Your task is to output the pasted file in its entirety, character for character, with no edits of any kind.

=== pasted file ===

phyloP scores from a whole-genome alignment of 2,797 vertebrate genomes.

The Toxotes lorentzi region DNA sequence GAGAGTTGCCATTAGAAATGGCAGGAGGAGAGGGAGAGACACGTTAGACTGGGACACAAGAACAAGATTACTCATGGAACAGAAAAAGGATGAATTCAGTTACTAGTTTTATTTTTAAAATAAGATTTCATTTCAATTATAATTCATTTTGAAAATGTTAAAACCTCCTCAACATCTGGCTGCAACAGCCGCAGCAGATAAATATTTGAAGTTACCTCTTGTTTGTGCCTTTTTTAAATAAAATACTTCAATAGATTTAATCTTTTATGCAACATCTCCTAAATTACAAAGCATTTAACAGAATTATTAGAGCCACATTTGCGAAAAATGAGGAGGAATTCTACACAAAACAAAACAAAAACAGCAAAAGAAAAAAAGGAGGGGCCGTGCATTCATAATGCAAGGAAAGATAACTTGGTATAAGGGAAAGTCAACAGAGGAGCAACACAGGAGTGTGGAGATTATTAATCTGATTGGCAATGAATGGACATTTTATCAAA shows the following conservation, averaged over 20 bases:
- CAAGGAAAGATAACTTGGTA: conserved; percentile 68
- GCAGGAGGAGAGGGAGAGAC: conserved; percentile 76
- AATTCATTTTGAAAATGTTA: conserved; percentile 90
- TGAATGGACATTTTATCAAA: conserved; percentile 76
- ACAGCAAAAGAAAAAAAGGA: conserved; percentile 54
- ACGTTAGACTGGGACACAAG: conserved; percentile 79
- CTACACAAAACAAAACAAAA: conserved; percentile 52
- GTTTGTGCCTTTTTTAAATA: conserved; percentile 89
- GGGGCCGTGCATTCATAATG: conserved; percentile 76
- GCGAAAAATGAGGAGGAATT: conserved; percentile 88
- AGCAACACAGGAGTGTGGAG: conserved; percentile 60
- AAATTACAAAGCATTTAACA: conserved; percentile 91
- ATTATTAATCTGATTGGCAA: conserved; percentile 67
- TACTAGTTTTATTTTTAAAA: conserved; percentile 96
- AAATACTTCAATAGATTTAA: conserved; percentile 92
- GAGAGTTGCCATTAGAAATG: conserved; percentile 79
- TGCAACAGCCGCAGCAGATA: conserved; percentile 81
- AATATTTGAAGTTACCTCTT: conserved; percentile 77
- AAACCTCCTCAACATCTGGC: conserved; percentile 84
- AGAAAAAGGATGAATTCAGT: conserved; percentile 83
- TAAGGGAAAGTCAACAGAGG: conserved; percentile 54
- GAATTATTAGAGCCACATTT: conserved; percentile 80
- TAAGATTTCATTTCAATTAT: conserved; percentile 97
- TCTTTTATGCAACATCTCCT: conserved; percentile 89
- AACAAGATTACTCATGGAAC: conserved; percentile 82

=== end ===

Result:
phyloP scores from a whole-genome alignment of 2,797 vertebrate genomes.

The Toxotes lorentzi region DNA sequence GAGAGTTGCCATTAGAAATGGCAGGAGGAGAGGGAGAGACACGTTAGACTGGGACACAAGAACAAGATTACTCATGGAACAGAAAAAGGATGAATTCAGTTACTAGTTTTATTTTTAAAATAAGATTTCATTTCAATTATAATTCATTTTGAAAATGTTAAAACCTCCTCAACATCTGGCTGCAACAGCCGCAGCAGATAAATATTTGAAGTTACCTCTTGTTTGTGCCTTTTTTAAATAAAATACTTCAATAGATTTAATCTTTTATGCAACATCTCCTAAATTACAAAGCATTTAACAGAATTATTAGAGCCACATTTGCGAAAAATGAGGAGGAATTCTACACAAAACAAAACAAAAACAGCAAAAGAAAAAAAGGAGGGGCCGTGCATTCATAATGCAAGGAAAGATAACTTGGTATAAGGGAAAGTCAACAGAGGAGCAACACAGGAGTGTGGAGATTATTAATCTGATTGGCAATGAATGGACATTTTATCAAA shows the following conservation, averaged over 20 bases:
- CAAGGAAAGATAACTTGGTA: conserved; percentile 68
- GCAGGAGGAGAGGGAGAGAC: conserved; percentile 76
- AATTCATTTTGAAAATGTTA: conserved; percentile 90
- TGAATGGACATTTTATCAAA: conserved; percentile 76
- ACAGCAAAAGAAAAAAAGGA: conserved; percentile 54
- ACGTTAGACTGGGACACAAG: conserved; percentile 79
- CTACACAAAACAAAACAAAA: conserved; percentile 52
- GTTTGTGCCTTTTTTAAATA: conserved; percentile 89
- GGGGCCGTGCATTCATAATG: conserved; percentile 76
- GCGAAAAATGAGGAGGAATT: conserved; percentile 88
- AGCAACACAGGAGTGTGGAG: conserved; percentile 60
- AAATTACAAAGCATTTAACA: conserved; percentile 91
- ATTATTAATCTGATTGGCAA: conserved; percentile 67
- TACTAGTTTTATTTTTAAAA: conserved; percentile 96
- AAATACTTCAATAGATTTAA: conserved; percentile 92
- GAGAGTTGCCATTAGAAATG: conserved; percentile 79
- TGCAACAGCCGCAGCAGATA: conserved; percentile 81
- AATATTTGAAGTTACCTCTT: conserved; percentile 77
- AAACCTCCTCAACATCTGGC: conserved; percentile 84
- AGAAAAAGGATGAATTCAGT: conserved; percentile 83
- TAAGGGAAAGTCAACAGAGG: conserved; percentile 54
- GAATTATTAGAGCCACATTT: conserved; percentile 80
- TAAGATTTCATTTCAATTAT: conserved; percentile 97
- TCTTTTATGCAACATCTCCT: conserved; percentile 89
- AACAAGATTACTCATGGAAC: conserved; percentile 82